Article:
I am an assistant professor of ethnomusicology in the School of Music at the University of Maryland, College Park. I specialize in Romani musics, language and semiotics, race and ethnicity, and citizenship.
My research in ethnomusicology and linguistic anthropology examines relationships between cultural production, race, and politics. I focus on how Romani (“Gypsy”) groups use music and language to advance their own sociopolitical and economic interests. My current book project, Django Generations: Hearing Ethnorace, Citizenship, and Jazz Manouche in France, shows how music and language shape senses of ethnoracial and national belonging among French Manouche populations. Through ethnographic, performance-based, and archival research methods, my work takes an interdisciplinary approach to exploring the politics of expressive practices and the commodification of culture. I have published in Ethnomusicology, The Journal of the American Musicological Society, Popular Music and Society, Ethnic and Racial Studies, and Jazz and Culture. I am co-founder and Principal Coordinator of the Initiative for Romani Music at New York University, an organization that brings together scholars, artists, and community members to raise awareness about Romani musics and cultures. I am also a Curator of the Music section of RomArchive , the first digital archive of Romani arts and cultures led in large part by Roma. I earned my Ph.D. from the Department of Music at New York University and am also a violinist, violist, and vocalist in a variety of genres.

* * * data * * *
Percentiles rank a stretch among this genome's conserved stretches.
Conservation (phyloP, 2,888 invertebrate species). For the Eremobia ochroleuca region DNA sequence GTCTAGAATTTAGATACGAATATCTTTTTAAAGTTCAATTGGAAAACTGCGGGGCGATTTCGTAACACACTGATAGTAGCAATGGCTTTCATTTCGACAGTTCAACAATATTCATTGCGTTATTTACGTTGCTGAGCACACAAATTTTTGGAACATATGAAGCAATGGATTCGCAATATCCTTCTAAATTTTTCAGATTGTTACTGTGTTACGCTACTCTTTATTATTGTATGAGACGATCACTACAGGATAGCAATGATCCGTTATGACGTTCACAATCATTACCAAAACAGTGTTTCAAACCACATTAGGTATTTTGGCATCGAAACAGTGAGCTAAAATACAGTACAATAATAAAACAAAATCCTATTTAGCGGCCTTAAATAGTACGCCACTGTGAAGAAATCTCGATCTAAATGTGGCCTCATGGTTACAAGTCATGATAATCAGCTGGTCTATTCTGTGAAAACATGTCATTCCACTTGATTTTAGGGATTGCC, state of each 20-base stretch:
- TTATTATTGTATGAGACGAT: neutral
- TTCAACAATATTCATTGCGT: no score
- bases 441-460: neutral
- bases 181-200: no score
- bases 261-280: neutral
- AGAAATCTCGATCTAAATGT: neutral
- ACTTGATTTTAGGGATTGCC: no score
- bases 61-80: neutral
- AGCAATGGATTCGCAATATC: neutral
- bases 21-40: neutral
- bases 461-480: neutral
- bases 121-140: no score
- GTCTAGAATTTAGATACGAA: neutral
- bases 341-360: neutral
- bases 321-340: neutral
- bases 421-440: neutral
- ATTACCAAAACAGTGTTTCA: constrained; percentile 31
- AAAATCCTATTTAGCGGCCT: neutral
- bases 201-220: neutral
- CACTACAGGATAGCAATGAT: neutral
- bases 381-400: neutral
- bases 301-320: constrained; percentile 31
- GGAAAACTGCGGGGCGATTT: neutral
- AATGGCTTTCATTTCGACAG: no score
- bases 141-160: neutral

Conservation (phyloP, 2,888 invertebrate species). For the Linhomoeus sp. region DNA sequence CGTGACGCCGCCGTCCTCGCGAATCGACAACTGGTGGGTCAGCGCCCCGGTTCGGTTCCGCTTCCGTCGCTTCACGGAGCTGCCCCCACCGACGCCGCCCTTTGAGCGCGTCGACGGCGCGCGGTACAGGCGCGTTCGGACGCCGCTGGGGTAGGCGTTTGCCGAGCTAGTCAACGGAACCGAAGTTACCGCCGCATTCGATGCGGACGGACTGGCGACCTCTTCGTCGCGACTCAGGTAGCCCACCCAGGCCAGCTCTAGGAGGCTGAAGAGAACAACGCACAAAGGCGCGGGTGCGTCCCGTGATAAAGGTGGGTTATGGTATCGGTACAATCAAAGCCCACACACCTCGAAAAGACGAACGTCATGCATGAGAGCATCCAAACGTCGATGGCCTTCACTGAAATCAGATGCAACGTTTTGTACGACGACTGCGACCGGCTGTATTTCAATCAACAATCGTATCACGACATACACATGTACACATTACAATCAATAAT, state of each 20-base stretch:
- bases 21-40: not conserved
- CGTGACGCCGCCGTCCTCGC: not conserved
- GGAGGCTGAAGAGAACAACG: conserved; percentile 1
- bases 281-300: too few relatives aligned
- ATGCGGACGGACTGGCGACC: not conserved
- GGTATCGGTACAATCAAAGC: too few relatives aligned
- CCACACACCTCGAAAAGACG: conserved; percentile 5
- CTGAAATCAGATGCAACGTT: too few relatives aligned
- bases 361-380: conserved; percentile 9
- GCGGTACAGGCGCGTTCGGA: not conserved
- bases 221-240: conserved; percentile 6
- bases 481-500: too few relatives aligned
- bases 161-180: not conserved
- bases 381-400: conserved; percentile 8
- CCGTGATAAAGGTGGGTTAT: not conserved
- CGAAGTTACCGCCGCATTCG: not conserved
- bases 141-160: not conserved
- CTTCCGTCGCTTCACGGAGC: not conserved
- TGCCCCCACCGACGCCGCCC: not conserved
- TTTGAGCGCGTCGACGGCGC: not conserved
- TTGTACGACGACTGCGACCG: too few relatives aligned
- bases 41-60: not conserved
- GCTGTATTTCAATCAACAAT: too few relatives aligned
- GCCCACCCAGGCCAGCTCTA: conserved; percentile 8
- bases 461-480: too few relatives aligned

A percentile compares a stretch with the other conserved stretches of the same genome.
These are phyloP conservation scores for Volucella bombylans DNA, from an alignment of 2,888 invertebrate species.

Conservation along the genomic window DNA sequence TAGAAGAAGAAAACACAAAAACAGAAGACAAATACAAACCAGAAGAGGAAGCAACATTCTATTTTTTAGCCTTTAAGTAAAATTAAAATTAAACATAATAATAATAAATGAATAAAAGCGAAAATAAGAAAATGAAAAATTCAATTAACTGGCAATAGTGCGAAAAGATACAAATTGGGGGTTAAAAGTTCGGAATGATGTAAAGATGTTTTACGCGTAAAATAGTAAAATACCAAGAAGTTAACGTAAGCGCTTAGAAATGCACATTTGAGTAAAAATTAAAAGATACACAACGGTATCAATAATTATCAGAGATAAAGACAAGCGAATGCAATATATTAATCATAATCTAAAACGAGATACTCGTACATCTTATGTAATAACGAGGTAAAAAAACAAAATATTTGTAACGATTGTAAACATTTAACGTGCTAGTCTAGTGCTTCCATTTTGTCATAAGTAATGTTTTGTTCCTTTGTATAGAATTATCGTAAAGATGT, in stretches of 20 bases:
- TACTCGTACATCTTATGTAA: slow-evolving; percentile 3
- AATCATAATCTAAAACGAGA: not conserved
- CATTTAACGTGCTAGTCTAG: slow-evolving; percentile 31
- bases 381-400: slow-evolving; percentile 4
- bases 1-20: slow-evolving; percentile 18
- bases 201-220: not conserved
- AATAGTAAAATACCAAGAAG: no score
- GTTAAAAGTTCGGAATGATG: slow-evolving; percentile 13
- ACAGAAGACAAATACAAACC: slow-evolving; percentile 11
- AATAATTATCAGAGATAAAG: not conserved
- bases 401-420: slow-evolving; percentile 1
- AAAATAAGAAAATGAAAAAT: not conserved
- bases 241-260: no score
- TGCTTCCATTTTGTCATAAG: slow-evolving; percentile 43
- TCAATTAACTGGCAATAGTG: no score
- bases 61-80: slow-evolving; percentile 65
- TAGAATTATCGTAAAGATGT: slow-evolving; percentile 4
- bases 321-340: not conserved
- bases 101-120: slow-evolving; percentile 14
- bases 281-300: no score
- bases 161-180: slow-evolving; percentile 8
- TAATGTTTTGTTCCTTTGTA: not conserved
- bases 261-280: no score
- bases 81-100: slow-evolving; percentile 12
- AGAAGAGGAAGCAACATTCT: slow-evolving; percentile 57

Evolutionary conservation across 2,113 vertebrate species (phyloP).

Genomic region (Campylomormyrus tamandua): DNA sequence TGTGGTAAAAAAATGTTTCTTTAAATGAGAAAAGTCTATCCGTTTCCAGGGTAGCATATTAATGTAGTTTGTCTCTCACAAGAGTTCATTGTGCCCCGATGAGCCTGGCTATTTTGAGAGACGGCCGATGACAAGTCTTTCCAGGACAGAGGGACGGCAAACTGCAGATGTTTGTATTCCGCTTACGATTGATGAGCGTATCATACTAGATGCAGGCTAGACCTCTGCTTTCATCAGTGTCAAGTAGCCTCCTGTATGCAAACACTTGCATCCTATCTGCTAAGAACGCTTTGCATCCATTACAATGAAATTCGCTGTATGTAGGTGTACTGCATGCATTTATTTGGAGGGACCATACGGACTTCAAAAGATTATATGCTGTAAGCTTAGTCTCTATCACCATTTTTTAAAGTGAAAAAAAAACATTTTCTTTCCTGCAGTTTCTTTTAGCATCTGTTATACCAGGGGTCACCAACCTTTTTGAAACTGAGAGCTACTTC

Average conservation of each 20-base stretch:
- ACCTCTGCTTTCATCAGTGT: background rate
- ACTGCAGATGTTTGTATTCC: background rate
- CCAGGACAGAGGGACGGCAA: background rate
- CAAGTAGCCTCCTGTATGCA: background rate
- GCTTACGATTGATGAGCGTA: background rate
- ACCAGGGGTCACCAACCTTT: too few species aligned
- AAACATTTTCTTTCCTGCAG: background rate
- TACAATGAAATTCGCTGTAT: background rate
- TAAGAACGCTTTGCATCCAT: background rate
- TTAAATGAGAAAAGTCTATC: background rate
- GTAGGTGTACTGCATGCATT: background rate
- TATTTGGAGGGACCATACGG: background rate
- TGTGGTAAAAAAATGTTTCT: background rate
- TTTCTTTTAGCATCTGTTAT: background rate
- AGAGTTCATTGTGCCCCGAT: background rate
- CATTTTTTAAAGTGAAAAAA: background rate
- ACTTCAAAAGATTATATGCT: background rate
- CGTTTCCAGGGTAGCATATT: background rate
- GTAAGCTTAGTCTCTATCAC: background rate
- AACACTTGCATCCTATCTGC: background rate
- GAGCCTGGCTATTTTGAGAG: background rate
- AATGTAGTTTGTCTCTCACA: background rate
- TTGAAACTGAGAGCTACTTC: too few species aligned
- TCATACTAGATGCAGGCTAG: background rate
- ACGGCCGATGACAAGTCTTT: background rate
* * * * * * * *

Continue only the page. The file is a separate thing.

My full name is pronounced “seev broon lee.” My pronouns are she, her, and hers.